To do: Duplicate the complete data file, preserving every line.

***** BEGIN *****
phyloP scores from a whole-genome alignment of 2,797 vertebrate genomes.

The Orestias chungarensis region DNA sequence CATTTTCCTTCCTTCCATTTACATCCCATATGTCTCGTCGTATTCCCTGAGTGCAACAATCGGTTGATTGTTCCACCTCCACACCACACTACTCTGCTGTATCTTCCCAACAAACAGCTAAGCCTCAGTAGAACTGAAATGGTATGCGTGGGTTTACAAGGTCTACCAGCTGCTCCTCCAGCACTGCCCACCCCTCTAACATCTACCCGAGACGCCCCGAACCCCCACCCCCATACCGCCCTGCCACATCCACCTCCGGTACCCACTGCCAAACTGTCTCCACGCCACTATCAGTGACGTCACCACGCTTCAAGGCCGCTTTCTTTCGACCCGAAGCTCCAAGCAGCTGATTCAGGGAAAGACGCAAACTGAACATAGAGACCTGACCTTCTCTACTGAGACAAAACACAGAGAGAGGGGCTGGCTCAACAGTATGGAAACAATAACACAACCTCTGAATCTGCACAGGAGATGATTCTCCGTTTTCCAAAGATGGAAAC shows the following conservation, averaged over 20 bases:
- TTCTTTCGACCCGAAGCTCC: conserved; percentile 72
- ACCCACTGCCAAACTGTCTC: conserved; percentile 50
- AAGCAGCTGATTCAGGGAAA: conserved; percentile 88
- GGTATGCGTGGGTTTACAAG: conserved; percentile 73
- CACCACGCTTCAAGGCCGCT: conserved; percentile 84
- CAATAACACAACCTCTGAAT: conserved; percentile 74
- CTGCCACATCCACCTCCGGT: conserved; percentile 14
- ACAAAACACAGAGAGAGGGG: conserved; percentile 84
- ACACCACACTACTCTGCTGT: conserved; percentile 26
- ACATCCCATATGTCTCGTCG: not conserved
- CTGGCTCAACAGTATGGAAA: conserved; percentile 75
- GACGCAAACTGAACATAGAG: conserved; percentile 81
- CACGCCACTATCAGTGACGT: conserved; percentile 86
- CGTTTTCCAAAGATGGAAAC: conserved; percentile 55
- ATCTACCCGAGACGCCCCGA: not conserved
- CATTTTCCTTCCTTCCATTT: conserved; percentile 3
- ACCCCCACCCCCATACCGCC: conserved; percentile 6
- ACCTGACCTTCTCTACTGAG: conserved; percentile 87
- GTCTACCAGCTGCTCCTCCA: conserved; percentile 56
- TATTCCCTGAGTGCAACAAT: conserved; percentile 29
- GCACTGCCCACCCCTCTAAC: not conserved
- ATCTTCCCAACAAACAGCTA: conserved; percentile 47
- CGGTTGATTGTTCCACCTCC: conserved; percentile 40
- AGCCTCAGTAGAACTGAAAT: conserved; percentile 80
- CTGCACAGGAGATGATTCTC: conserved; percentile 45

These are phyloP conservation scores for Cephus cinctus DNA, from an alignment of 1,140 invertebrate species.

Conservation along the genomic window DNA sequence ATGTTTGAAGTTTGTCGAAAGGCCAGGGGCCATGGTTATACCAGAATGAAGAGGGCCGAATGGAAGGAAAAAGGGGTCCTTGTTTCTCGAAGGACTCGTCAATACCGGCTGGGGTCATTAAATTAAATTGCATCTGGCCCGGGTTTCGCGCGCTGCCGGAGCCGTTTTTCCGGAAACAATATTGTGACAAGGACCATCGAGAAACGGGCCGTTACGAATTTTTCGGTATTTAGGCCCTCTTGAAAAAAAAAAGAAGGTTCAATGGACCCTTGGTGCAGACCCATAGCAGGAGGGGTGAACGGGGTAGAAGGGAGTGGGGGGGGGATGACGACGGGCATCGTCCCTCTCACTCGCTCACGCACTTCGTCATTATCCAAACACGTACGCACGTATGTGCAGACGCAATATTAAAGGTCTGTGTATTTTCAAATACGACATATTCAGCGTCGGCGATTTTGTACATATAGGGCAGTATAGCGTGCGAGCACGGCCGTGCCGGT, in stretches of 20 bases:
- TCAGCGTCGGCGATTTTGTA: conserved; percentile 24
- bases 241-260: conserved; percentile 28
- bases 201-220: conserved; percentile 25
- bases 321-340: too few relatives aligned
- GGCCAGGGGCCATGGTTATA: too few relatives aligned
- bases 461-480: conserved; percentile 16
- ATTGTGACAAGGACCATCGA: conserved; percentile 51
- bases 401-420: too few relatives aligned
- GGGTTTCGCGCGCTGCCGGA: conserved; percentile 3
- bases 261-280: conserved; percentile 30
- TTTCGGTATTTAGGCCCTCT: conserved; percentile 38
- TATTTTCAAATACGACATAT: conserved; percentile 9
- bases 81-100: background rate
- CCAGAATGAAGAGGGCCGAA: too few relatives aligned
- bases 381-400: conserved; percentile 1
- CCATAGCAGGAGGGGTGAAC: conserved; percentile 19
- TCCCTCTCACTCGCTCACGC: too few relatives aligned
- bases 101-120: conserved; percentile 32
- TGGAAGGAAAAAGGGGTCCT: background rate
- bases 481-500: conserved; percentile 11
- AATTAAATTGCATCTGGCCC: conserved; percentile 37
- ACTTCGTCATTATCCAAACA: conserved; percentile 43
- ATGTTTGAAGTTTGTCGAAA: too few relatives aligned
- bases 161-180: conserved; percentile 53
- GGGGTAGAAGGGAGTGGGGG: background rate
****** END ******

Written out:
phyloP scores from a whole-genome alignment of 2,797 vertebrate genomes.

The Orestias chungarensis region DNA sequence CATTTTCCTTCCTTCCATTTACATCCCATATGTCTCGTCGTATTCCCTGAGTGCAACAATCGGTTGATTGTTCCACCTCCACACCACACTACTCTGCTGTATCTTCCCAACAAACAGCTAAGCCTCAGTAGAACTGAAATGGTATGCGTGGGTTTACAAGGTCTACCAGCTGCTCCTCCAGCACTGCCCACCCCTCTAACATCTACCCGAGACGCCCCGAACCCCCACCCCCATACCGCCCTGCCACATCCACCTCCGGTACCCACTGCCAAACTGTCTCCACGCCACTATCAGTGACGTCACCACGCTTCAAGGCCGCTTTCTTTCGACCCGAAGCTCCAAGCAGCTGATTCAGGGAAAGACGCAAACTGAACATAGAGACCTGACCTTCTCTACTGAGACAAAACACAGAGAGAGGGGCTGGCTCAACAGTATGGAAACAATAACACAACCTCTGAATCTGCACAGGAGATGATTCTCCGTTTTCCAAAGATGGAAAC shows the following conservation, averaged over 20 bases:
- TTCTTTCGACCCGAAGCTCC: conserved; percentile 72
- ACCCACTGCCAAACTGTCTC: conserved; percentile 50
- AAGCAGCTGATTCAGGGAAA: conserved; percentile 88
- GGTATGCGTGGGTTTACAAG: conserved; percentile 73
- CACCACGCTTCAAGGCCGCT: conserved; percentile 84
- CAATAACACAACCTCTGAAT: conserved; percentile 74
- CTGCCACATCCACCTCCGGT: conserved; percentile 14
- ACAAAACACAGAGAGAGGGG: conserved; percentile 84
- ACACCACACTACTCTGCTGT: conserved; percentile 26
- ACATCCCATATGTCTCGTCG: not conserved
- CTGGCTCAACAGTATGGAAA: conserved; percentile 75
- GACGCAAACTGAACATAGAG: conserved; percentile 81
- CACGCCACTATCAGTGACGT: conserved; percentile 86
- CGTTTTCCAAAGATGGAAAC: conserved; percentile 55
- ATCTACCCGAGACGCCCCGA: not conserved
- CATTTTCCTTCCTTCCATTT: conserved; percentile 3
- ACCCCCACCCCCATACCGCC: conserved; percentile 6
- ACCTGACCTTCTCTACTGAG: conserved; percentile 87
- GTCTACCAGCTGCTCCTCCA: conserved; percentile 56
- TATTCCCTGAGTGCAACAAT: conserved; percentile 29
- GCACTGCCCACCCCTCTAAC: not conserved
- ATCTTCCCAACAAACAGCTA: conserved; percentile 47
- CGGTTGATTGTTCCACCTCC: conserved; percentile 40
- AGCCTCAGTAGAACTGAAAT: conserved; percentile 80
- CTGCACAGGAGATGATTCTC: conserved; percentile 45

These are phyloP conservation scores for Cephus cinctus DNA, from an alignment of 1,140 invertebrate species.

Conservation along the genomic window DNA sequence ATGTTTGAAGTTTGTCGAAAGGCCAGGGGCCATGGTTATACCAGAATGAAGAGGGCCGAATGGAAGGAAAAAGGGGTCCTTGTTTCTCGAAGGACTCGTCAATACCGGCTGGGGTCATTAAATTAAATTGCATCTGGCCCGGGTTTCGCGCGCTGCCGGAGCCGTTTTTCCGGAAACAATATTGTGACAAGGACCATCGAGAAACGGGCCGTTACGAATTTTTCGGTATTTAGGCCCTCTTGAAAAAAAAAAGAAGGTTCAATGGACCCTTGGTGCAGACCCATAGCAGGAGGGGTGAACGGGGTAGAAGGGAGTGGGGGGGGGATGACGACGGGCATCGTCCCTCTCACTCGCTCACGCACTTCGTCATTATCCAAACACGTACGCACGTATGTGCAGACGCAATATTAAAGGTCTGTGTATTTTCAAATACGACATATTCAGCGTCGGCGATTTTGTACATATAGGGCAGTATAGCGTGCGAGCACGGCCGTGCCGGT, in stretches of 20 bases:
- TCAGCGTCGGCGATTTTGTA: conserved; percentile 24
- bases 241-260: conserved; percentile 28
- bases 201-220: conserved; percentile 25
- bases 321-340: too few relatives aligned
- GGCCAGGGGCCATGGTTATA: too few relatives aligned
- bases 461-480: conserved; percentile 16
- ATTGTGACAAGGACCATCGA: conserved; percentile 51
- bases 401-420: too few relatives aligned
- GGGTTTCGCGCGCTGCCGGA: conserved; percentile 3
- bases 261-280: conserved; percentile 30
- TTTCGGTATTTAGGCCCTCT: conserved; percentile 38
- TATTTTCAAATACGACATAT: conserved; percentile 9
- bases 81-100: background rate
- CCAGAATGAAGAGGGCCGAA: too few relatives aligned
- bases 381-400: conserved; percentile 1
- CCATAGCAGGAGGGGTGAAC: conserved; percentile 19
- TCCCTCTCACTCGCTCACGC: too few relatives aligned
- bases 101-120: conserved; percentile 32
- TGGAAGGAAAAAGGGGTCCT: background rate
- bases 481-500: conserved; percentile 11
- AATTAAATTGCATCTGGCCC: conserved; percentile 37
- ACTTCGTCATTATCCAAACA: conserved; percentile 43
- ATGTTTGAAGTTTGTCGAAA: too few relatives aligned
- bases 161-180: conserved; percentile 53
- GGGGTAGAAGGGAGTGGGGG: background rate